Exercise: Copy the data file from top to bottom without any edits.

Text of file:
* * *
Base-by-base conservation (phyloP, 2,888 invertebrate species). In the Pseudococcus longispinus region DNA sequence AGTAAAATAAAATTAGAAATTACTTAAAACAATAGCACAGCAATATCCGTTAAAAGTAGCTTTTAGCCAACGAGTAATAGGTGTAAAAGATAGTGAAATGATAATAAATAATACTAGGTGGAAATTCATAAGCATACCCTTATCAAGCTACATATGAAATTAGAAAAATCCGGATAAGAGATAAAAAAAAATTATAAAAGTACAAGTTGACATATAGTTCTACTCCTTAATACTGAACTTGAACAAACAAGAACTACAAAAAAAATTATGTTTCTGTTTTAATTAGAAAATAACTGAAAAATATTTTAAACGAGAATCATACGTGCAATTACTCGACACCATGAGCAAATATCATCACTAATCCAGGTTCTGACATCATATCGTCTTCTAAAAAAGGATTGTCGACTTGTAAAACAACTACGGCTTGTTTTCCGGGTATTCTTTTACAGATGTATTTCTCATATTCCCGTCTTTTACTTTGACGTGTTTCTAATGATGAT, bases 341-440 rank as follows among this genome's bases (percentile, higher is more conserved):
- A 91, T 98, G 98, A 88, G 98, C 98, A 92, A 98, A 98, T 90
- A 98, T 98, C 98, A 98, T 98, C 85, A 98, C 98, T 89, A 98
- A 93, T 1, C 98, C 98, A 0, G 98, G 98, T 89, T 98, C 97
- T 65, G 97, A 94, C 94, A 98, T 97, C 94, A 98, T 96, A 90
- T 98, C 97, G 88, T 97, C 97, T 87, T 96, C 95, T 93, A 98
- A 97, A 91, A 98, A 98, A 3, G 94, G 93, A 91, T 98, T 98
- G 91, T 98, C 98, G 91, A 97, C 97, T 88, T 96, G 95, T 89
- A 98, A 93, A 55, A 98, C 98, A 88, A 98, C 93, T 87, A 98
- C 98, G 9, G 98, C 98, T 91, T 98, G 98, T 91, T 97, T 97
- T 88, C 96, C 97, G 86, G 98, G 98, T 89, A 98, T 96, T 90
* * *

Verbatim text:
Base-by-base conservation (phyloP, 2,888 invertebrate species). In the Pseudococcus longispinus region DNA sequence AGTAAAATAAAATTAGAAATTACTTAAAACAATAGCACAGCAATATCCGTTAAAAGTAGCTTTTAGCCAACGAGTAATAGGTGTAAAAGATAGTGAAATGATAATAAATAATACTAGGTGGAAATTCATAAGCATACCCTTATCAAGCTACATATGAAATTAGAAAAATCCGGATAAGAGATAAAAAAAAATTATAAAAGTACAAGTTGACATATAGTTCTACTCCTTAATACTGAACTTGAACAAACAAGAACTACAAAAAAAATTATGTTTCTGTTTTAATTAGAAAATAACTGAAAAATATTTTAAACGAGAATCATACGTGCAATTACTCGACACCATGAGCAAATATCATCACTAATCCAGGTTCTGACATCATATCGTCTTCTAAAAAAGGATTGTCGACTTGTAAAACAACTACGGCTTGTTTTCCGGGTATTCTTTTACAGATGTATTTCTCATATTCCCGTCTTTTACTTTGACGTGTTTCTAATGATGAT, bases 341-440 rank as follows among this genome's bases (percentile, higher is more conserved):
- A 91, T 98, G 98, A 88, G 98, C 98, A 92, A 98, A 98, T 90
- A 98, T 98, C 98, A 98, T 98, C 85, A 98, C 98, T 89, A 98
- A 93, T 1, C 98, C 98, A 0, G 98, G 98, T 89, T 98, C 97
- T 65, G 97, A 94, C 94, A 98, T 97, C 94, A 98, T 96, A 90
- T 98, C 97, G 88, T 97, C 97, T 87, T 96, C 95, T 93, A 98
- A 97, A 91, A 98, A 98, A 3, G 94, G 93, A 91, T 98, T 98
- G 91, T 98, C 98, G 91, A 97, C 97, T 88, T 96, G 95, T 89
- A 98, A 93, A 55, A 98, C 98, A 88, A 98, C 93, T 87, A 98
- C 98, G 9, G 98, C 98, T 91, T 98, G 98, T 91, T 97, T 97
- T 88, C 96, C 97, G 86, G 98, G 98, T 89, A 98, T 96, T 90